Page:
Flyers 5: Takeaways from Wednesday’s Flyers-Kraken Game
There were plenty of reasons for the Flyers to start off a little slow and rusty. It was their first game of a four-game West coast trip off an 11-day pause that included multiple players on the COVID list. The team flew out to Seattle on Tuesday after just their second full-team practice since the pause.
So when they came out of the first period on Wednesday in a 1-1 tie after some uninspiring hockey, at least there was still 40 minutes ahead to get into a rhythm. The next 20 minutes were just as uninspiring and downright sloppy.
But again in the third period, as they have many times before, they were in a position to grab two points. A quick response and another overtime winner ensured they did come away with just that, as their points streak hits six games with a 5-0-1 record.
Here are five takeaways from Wednesday’s 3-2 win over the Kraken.
1. Making History
It didn’t take long for the Flyers to get on the board in the first period. Just 4:44 into the game and 15 seconds into a power play, James van Riemsdyk snapped a quick shot from the slot on goal and scored his sixth goal of the season. It also had some history attached to it.
Claude Giroux had the primary assist, recording his 600th career assist and 884th career point to move past Bill Barber for second all-time in Flyers history.
It was another milestone for Giroux, who continues to climb up the charts in Flyers lore. In addition to being second all-time in points, Giroux is second in games played and second in assists. He’s also the franchise’s all-time leader in power-play points and overtime goals. Add in that Giroux is rapidly closing in on becoming the second Flyer to ever reach 900 points and 1,000 games, and his longevity and consistent contributions continue to show.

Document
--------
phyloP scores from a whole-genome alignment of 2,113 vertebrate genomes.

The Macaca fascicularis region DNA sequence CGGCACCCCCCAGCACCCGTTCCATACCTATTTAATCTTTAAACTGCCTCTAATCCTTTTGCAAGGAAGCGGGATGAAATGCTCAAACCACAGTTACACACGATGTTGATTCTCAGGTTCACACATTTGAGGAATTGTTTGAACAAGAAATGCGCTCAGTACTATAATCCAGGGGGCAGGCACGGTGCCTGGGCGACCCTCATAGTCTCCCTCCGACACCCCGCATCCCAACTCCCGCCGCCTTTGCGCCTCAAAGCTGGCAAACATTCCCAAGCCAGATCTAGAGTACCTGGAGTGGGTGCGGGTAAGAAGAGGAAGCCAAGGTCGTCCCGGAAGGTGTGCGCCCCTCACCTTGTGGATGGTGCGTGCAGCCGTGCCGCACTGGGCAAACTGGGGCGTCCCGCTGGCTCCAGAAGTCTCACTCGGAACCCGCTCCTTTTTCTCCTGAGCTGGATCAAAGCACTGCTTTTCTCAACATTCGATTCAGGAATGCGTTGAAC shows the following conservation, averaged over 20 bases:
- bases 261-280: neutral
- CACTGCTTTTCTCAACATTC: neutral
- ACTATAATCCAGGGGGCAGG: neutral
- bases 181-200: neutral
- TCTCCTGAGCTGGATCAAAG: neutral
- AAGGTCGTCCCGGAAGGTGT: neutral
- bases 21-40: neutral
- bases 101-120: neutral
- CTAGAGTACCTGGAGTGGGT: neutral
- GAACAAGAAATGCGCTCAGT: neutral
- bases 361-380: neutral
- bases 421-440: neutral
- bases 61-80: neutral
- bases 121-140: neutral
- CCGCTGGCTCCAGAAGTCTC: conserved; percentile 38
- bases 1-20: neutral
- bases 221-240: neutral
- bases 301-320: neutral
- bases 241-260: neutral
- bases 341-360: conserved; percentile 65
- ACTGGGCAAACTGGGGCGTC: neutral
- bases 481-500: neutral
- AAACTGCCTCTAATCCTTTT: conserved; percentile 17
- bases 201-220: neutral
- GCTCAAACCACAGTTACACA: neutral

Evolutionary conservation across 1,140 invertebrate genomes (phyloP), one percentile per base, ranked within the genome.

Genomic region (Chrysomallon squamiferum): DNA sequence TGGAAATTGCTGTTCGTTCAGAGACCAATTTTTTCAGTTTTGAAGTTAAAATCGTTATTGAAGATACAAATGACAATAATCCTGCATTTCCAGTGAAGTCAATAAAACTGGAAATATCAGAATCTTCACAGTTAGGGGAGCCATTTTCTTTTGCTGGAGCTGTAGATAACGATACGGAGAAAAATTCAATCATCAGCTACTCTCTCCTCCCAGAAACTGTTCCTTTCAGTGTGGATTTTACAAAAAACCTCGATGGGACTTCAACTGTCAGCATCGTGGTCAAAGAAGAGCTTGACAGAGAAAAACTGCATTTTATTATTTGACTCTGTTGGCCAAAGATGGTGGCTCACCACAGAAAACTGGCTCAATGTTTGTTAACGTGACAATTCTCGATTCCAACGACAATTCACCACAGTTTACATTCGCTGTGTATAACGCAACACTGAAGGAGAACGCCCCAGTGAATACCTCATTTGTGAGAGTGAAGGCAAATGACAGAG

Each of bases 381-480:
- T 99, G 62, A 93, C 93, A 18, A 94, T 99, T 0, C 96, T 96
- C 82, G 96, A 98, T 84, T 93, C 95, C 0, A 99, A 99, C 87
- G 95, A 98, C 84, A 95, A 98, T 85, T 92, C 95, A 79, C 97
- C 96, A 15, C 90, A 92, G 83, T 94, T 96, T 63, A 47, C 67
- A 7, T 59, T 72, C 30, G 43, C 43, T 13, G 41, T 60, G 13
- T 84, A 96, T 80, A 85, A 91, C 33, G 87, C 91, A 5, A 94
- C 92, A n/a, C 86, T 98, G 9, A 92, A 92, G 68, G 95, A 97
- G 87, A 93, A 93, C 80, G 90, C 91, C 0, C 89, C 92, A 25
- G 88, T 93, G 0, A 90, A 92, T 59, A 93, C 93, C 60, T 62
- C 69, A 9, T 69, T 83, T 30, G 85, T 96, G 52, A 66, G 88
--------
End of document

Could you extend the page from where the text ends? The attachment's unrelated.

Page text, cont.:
2. Showing Some Rust
If the first period was more about shaking off some rust and just coming out on the other side of a long break, the Flyers succeeded. They were locked in a 1-1 game and despite a 12-6 deficit in shots, they had survived the early push on the road.
The second period somehow went worse. They were heavily out-shot again, trailing 23-11 after two periods. They struggled to gain possession. They were getting dominated in all areas of the game. They couldn’t connect on passes, make clean breakouts, or get any sustained pressure. It was a horrific middle period.
I said on 97.3 ESPN earlier this week that perhaps facing a team like Seattle, who has really struggled all season, could be a benefit to the Flyers. Perhaps it wouldn’t take your best game or prettiest showing to secure a win.
But for two periods, this wasn’t even close to winning hockey even when you’re not at your best. This felt like a preseason game, still going through the process of trying to find yourself, still trying to get into a rhythm. At that time of the season, mistakes and struggles are a little more acceptable than this performance was as the calendar is about to flip to 2022.
3. Jonesing for a Win
One reason this was still a game at all was because of Martin Jones. This was not supposed to be Jones’ game. Interim head coach Mike Yeo had said the plan was to have Carter Hart start the first game back and have Jones go against his former team in San Jose.
But plans, especially during this challenging time with COVID, change rapidly. With Hart unavailable for the trip, Jones was getting the first call. Lucky for the Flyers, there was virtually no rust in his game.